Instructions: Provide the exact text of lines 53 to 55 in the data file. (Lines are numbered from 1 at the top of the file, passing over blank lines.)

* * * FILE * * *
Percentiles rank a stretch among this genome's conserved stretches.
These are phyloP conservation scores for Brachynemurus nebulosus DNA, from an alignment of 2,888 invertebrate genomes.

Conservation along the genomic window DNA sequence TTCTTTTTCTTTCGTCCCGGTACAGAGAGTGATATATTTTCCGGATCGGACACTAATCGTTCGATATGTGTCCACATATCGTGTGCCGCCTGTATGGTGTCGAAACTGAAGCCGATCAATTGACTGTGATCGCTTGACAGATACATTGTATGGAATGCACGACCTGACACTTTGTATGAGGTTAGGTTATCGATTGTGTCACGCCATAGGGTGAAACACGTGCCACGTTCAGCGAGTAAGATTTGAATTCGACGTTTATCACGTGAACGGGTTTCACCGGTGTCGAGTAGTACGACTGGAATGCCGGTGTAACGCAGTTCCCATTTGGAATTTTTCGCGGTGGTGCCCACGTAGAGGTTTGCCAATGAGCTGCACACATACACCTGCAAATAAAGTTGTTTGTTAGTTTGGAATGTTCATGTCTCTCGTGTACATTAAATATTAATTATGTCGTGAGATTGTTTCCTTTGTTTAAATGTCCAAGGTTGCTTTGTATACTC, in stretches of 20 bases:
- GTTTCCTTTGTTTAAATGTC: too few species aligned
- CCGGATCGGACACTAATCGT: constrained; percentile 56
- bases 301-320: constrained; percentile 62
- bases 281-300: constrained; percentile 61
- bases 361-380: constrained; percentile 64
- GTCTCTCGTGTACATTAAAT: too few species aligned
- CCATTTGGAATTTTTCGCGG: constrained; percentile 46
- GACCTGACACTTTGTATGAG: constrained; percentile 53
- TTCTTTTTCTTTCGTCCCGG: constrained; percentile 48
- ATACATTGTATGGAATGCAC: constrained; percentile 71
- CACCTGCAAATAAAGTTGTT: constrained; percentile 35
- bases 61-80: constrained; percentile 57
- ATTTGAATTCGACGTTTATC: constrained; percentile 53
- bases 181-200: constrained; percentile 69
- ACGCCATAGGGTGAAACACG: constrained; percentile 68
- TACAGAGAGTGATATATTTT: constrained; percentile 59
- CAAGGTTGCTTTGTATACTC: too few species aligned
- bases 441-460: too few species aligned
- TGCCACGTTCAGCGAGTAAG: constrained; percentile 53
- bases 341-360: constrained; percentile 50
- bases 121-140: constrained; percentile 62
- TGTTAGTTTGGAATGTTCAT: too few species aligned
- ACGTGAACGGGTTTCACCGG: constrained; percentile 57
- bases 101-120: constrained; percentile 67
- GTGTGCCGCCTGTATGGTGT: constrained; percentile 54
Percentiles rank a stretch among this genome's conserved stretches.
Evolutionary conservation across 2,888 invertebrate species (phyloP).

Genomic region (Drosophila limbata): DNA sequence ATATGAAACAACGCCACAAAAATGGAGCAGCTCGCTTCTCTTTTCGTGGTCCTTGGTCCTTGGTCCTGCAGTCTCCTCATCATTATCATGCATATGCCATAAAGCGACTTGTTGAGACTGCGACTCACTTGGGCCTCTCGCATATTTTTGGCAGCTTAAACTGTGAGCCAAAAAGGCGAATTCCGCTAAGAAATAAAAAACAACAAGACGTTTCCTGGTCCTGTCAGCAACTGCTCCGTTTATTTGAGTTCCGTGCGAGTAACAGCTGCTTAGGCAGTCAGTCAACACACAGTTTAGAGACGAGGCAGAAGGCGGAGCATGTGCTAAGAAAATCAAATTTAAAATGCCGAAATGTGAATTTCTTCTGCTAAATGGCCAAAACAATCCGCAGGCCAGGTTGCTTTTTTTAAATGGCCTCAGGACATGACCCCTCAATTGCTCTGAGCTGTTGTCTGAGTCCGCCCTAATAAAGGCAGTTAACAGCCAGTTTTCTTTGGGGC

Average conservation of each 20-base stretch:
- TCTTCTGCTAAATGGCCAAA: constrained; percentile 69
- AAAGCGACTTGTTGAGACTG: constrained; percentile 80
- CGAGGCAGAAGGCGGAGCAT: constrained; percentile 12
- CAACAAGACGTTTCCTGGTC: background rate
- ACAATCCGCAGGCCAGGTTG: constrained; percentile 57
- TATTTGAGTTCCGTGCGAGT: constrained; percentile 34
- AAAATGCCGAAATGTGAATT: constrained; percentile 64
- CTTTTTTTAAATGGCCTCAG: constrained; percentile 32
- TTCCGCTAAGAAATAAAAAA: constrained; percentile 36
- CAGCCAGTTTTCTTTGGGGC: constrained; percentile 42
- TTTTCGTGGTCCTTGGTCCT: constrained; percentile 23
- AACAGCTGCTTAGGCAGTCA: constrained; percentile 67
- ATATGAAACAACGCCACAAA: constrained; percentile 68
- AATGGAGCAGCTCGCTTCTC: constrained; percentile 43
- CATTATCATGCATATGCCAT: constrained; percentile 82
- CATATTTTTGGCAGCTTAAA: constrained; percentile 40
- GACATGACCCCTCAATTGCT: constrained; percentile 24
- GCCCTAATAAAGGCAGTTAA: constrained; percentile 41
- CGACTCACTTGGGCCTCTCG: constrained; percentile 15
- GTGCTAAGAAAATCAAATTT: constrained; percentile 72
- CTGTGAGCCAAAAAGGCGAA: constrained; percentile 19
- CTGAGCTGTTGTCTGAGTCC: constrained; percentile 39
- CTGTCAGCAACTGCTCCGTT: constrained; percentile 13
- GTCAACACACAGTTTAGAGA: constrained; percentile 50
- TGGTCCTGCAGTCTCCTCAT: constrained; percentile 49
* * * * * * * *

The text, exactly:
- CTGTGAGCCAAAAAGGCGAA: constrained; percentile 19
- CTGAGCTGTTGTCTGAGTCC: constrained; percentile 39
- CTGTCAGCAACTGCTCCGTT: constrained; percentile 13